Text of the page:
mohamedou ould slahi

Mohamedou Ould Slahi










image from wikipedia


jan 2015

Guantánamo Diary: A tale of American torture

Mohamedou Ould Slahi

.. he remains incarcerated more than 12 years after arriving at Guantánamo.

Siems believes Americans can no longer claim ignorance of the abuses at Guantánamo. “We’ve known, even today, that half of the men in Guantánamo have been cleared for release for years, for many years.”

“These are grievous mistakes and serious crimes” that, he says, the U.S. is declining to deal with. “We keep putting it off and putting it off. What we’re doing every day is we’re perpetuating those mistakes and those errors. That’s the really shocking thing.”

Slahi has never been charged with a crime. Nor have any of his torturers.

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via democracy now

Inside the U.S. Torture Chambers: Prisoner’s Guantánamo Diary Details 12 Years of Abuse, Terror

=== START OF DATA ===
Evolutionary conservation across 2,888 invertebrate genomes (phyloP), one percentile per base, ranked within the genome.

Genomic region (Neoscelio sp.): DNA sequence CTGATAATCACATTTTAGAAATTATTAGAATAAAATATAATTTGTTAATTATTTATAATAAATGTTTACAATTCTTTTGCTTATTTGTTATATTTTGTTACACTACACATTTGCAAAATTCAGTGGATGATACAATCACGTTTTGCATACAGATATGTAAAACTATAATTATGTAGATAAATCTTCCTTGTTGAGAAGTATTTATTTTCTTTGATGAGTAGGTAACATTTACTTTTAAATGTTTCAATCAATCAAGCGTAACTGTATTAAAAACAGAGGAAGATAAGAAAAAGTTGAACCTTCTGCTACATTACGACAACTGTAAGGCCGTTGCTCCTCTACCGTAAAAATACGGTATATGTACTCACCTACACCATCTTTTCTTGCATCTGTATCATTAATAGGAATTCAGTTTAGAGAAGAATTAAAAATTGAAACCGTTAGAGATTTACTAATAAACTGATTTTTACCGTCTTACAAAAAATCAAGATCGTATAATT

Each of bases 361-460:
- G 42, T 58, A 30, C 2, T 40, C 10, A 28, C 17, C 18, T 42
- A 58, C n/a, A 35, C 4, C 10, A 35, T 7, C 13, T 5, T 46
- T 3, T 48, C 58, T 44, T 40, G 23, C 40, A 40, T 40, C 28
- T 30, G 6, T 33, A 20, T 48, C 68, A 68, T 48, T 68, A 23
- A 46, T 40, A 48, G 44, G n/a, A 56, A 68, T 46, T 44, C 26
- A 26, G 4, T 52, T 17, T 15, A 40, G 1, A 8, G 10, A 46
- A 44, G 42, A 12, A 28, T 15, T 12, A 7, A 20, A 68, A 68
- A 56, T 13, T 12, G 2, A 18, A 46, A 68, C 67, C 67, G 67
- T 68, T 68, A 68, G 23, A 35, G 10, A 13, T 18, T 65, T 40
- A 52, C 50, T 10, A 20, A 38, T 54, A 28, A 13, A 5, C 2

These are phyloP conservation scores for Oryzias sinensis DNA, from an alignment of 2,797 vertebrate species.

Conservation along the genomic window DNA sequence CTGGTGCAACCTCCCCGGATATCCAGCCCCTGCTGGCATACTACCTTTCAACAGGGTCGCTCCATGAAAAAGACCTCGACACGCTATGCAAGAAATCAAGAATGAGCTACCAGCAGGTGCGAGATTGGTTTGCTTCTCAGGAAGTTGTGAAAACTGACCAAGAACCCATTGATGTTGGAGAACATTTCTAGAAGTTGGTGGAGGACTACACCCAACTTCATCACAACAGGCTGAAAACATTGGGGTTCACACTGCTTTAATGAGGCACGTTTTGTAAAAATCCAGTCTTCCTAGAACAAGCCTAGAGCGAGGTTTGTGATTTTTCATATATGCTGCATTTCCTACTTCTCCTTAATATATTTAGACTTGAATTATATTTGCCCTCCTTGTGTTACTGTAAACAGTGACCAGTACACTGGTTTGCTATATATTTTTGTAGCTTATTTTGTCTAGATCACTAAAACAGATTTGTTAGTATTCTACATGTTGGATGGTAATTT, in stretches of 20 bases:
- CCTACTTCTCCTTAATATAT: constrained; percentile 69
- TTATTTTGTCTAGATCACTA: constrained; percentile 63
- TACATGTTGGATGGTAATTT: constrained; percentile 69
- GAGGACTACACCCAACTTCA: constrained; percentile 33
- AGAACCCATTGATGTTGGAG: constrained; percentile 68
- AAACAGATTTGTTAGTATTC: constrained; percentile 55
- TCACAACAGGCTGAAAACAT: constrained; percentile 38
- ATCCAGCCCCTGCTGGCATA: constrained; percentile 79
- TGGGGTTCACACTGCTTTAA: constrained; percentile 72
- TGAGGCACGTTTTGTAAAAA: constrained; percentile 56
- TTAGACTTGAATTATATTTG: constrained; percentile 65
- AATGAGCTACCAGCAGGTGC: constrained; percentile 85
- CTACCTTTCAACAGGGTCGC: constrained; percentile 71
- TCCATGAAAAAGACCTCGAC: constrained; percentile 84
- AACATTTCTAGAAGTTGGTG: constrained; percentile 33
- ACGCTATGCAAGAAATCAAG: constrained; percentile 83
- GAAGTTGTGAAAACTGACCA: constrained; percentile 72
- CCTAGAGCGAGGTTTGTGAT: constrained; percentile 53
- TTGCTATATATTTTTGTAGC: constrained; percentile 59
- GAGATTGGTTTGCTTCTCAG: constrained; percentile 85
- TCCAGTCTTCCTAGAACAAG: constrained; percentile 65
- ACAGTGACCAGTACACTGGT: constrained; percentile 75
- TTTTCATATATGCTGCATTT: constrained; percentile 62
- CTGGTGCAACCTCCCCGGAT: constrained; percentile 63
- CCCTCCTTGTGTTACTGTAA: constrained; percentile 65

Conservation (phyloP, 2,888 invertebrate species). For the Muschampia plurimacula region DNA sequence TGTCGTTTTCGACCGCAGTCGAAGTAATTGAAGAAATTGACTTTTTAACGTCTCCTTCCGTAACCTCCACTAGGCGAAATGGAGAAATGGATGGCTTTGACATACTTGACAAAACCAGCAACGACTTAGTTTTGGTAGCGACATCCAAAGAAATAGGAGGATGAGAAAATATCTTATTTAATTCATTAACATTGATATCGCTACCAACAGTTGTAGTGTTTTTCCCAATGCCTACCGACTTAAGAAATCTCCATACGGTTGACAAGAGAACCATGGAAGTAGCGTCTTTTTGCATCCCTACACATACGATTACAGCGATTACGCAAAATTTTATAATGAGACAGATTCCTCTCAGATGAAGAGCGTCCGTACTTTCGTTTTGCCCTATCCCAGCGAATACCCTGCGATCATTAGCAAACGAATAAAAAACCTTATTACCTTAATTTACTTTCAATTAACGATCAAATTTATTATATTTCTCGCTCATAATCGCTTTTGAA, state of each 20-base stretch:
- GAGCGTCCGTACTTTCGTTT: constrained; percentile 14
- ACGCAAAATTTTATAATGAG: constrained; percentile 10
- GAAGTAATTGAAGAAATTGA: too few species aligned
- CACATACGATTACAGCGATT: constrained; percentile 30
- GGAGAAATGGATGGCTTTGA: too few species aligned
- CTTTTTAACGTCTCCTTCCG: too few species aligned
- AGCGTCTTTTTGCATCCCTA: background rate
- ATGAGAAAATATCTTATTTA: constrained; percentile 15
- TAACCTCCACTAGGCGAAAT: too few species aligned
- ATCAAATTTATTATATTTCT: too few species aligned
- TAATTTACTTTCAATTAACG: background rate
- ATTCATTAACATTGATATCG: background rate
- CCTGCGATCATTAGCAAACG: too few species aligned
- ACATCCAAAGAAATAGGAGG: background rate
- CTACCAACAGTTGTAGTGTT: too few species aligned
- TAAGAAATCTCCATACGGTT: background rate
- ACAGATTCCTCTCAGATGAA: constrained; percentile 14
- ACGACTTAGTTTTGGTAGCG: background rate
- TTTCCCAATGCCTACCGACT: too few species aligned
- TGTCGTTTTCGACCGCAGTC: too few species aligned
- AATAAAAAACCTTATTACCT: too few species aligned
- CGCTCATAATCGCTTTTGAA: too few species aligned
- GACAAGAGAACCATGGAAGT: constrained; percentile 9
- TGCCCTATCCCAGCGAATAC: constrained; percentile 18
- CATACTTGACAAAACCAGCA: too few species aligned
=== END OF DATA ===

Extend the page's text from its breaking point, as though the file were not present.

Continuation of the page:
a horrible legal limbo

Nancy Hollander – 12 yrs – with no charges

would want to have a cup of tea with the people in his book

43 min – his personality is the opposite.. his optimistic/curious.. he has a fundamental ethic of treating everybody as an individual no matter who they are.. or what team they’re supposedly playing for.. everyone made up of good and evil.. depends on what percentage..




guantanamo diary










book links to amazon


wikipedia small





Mohamedou Ould Slahi (Arabic: محمد ولد صلاحي‎) (born December 31, 1970) is a Mauritanian who has been detained at Guantánamo Bay detention camp since August 4, 2002. He is being held under the authority ofAuthorization for Use of Military Force Against Terrorists (AUMF), alleged by the US government to be “part of” al Qaeda at the time of his arrest.


In 2005, Slahi wrote his memoirs while in prison, a 466-page manuscript in English. He had learned this language since being held at Guantánamo. After litigation and negotiation, his lawyers achieved declassification by the US government six years later. Excerpts were published by Slate magazine as a three-part series beginning April 30, 2013. On May 1, 2013, Slate also published a related interview with Col. Morris Davis, the military’s chief prosecutor at Guantánamo from September 2005 to October 2007.

The book, Guantánamo Diary, was published in January 2015. It is the first work by a still-imprisoned detainee at Guantánamo. It provides details of his harsh interrogations and torture.

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guantanamo diary (8 min) video posted on the guardian:


voices from guantanamo